Popular Woodworking 2009-04 № 175, страница 20

Popular Woodworking 2009-04 № 175, страница 20

I Can Do That


Storage Bench

Keep the end of your bed organized in style.

I he inspiration for this "I Can Do That" storage bench was simple -1 wanted it. Ever since I picked up a king-size bed at a liquidation sale, I wanted a matching bench to hold my shoes at the foot of the bed. After seeing many designs that were running anywhere from $250 to $400.1 thought to myself "I can do that" - and wit h a sheet of plywood and some pocket screws, you can too.

Cut to Length

For my stock, I used 3A" Baltic birch plywood. Using your circular saw and a clamped-down straightedge jig to guide the cut, begin ripping your lumber. Fortipson usingthecircularsaw and guide, download the free "1 Can Do That" manual at lCanDoThatExtras.com.

Start by ripping a 16"-wide panel from which you'll cut both side pieces, then cut them to length. Now rip the benchtop and bottom shell to 15W wide to accommodate for the 3A" thickness of the back panel. Next cut the back panel to match the length ofthe benchtop and bottom shelf. Finally cut the height ofthe center divider to set the height ofthe storage cubbies.

Storage with strength. I1 id den pocket screws ensure this handsome bench will grace your home for years to come.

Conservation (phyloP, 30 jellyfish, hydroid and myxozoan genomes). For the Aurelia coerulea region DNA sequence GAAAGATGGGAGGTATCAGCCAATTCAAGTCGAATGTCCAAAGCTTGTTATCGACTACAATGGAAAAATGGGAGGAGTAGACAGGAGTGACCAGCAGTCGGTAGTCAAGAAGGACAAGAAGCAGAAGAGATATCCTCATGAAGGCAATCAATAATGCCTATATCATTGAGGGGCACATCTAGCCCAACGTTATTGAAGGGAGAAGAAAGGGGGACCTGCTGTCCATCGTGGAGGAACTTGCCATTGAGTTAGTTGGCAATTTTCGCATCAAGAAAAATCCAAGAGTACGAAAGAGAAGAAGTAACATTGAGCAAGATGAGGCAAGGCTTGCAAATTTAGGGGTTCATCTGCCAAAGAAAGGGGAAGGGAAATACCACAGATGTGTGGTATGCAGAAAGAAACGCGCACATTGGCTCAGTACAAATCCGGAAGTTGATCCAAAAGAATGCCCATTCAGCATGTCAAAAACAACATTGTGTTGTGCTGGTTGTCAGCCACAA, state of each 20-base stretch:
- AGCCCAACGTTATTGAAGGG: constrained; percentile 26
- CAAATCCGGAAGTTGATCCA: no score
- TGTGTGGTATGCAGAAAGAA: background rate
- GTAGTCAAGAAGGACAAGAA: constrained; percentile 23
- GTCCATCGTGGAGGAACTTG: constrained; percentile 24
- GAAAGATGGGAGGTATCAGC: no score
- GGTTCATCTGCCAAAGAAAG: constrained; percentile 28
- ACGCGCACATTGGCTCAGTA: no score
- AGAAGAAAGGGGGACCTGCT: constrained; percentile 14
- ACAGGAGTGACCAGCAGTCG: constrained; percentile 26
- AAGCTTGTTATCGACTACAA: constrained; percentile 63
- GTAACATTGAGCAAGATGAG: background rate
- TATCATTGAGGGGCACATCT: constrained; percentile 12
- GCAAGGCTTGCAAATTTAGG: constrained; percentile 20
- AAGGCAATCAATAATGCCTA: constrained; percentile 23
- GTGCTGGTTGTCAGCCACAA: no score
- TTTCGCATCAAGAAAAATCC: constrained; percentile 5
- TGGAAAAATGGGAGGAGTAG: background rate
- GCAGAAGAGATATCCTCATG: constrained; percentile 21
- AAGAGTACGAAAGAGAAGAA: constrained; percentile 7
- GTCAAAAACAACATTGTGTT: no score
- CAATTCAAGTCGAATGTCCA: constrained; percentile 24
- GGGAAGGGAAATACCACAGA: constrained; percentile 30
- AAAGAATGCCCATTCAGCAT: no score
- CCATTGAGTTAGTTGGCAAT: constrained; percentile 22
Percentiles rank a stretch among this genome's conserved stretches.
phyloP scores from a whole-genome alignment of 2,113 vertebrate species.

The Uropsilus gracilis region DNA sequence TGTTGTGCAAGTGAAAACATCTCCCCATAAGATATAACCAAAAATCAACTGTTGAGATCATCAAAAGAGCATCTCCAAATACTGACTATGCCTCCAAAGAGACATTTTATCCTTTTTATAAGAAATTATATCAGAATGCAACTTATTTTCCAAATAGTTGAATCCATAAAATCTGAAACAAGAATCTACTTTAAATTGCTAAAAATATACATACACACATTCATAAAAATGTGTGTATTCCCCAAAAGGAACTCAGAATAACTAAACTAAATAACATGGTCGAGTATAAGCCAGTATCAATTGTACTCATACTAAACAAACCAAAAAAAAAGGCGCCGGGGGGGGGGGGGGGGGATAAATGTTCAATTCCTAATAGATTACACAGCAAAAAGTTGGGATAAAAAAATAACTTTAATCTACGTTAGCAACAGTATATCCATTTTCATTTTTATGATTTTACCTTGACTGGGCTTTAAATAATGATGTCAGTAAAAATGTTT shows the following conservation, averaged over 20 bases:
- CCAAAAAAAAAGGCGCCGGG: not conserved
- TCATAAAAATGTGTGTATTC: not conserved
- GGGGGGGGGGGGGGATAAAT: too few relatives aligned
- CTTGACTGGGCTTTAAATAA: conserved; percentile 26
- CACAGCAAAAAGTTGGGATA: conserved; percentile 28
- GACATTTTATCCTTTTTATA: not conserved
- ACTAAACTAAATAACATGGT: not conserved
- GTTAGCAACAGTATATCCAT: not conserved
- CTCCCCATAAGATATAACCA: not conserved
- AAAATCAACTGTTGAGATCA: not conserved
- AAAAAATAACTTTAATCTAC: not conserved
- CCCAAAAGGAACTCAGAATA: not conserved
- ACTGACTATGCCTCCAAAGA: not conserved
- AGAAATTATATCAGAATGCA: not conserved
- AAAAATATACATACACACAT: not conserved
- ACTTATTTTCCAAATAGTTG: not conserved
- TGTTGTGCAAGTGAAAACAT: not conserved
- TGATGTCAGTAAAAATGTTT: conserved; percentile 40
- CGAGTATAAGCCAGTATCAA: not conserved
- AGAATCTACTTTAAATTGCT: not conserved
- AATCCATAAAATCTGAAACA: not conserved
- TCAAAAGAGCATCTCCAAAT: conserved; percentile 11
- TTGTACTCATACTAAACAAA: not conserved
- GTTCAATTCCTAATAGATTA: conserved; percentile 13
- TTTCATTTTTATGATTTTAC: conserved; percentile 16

highly recommend them.) First cut the insides of the feet, making sure to stay on the waste side of your line. To connect the feet, start by cutting a gradual curve until you reach the connecting line as seen in the photo below. Then remove the rest ofthe waste.

To remove the wood for the top corner notch, first make several relief cuts - slice

toward the line as if you were cutting a pizza. This will make it easier to cut the final curve of the notch with your jigsaw or with a coping saw.

Then grab your rasp and some #120-grit sandpaper to clean up al 1 your jigsaw cutsand you're almost ready for assembly.

This is My Good Side

Before culling the side profiles with your jigsaw, examine your stock to choose the best outside face. With plywood it is more than likely that you'll have patches in several places; so make sure these will not be exposed.

Using a paper paitern for the feet, trace the outline alongthe bottom, flip the pattern for the opposite foot, then connect the lops of the feet with a square. For marking the notch on the top, trace the inside of a roll of packing tape.

Now you arc ready to cut the profile with your jigsaw. (If you haven't picked up any Bosch T380B Xtra-Clean jigsaw blades, we

Angle of attack. Your jigsaw can't turn at sharp angles, so make a curved cut to the line.

Prepare for Pocket Screws

To make assembly a breeze, it's a good idea to cut all your pocket-screw holes in advance. First examine your stock for the best faces, then use your pocket-screw jig to make four evenly spaced holes along the ends ofthe three large panels. The faces needingpocket screws are the bottom ofthe benchtop, the bottom ofthe bottom shelf and the back of the back panel. The center divider needs only one row of holes along its top edge. Once all of your pocket-screw holes are drilled, sand all your parts up to #150 grit.

Upside-down Assembly

To assemble, start by placing the benchtop on two 2" blocks of scrap with the pocket holes

28 ■ Popular Woodworking April 2009


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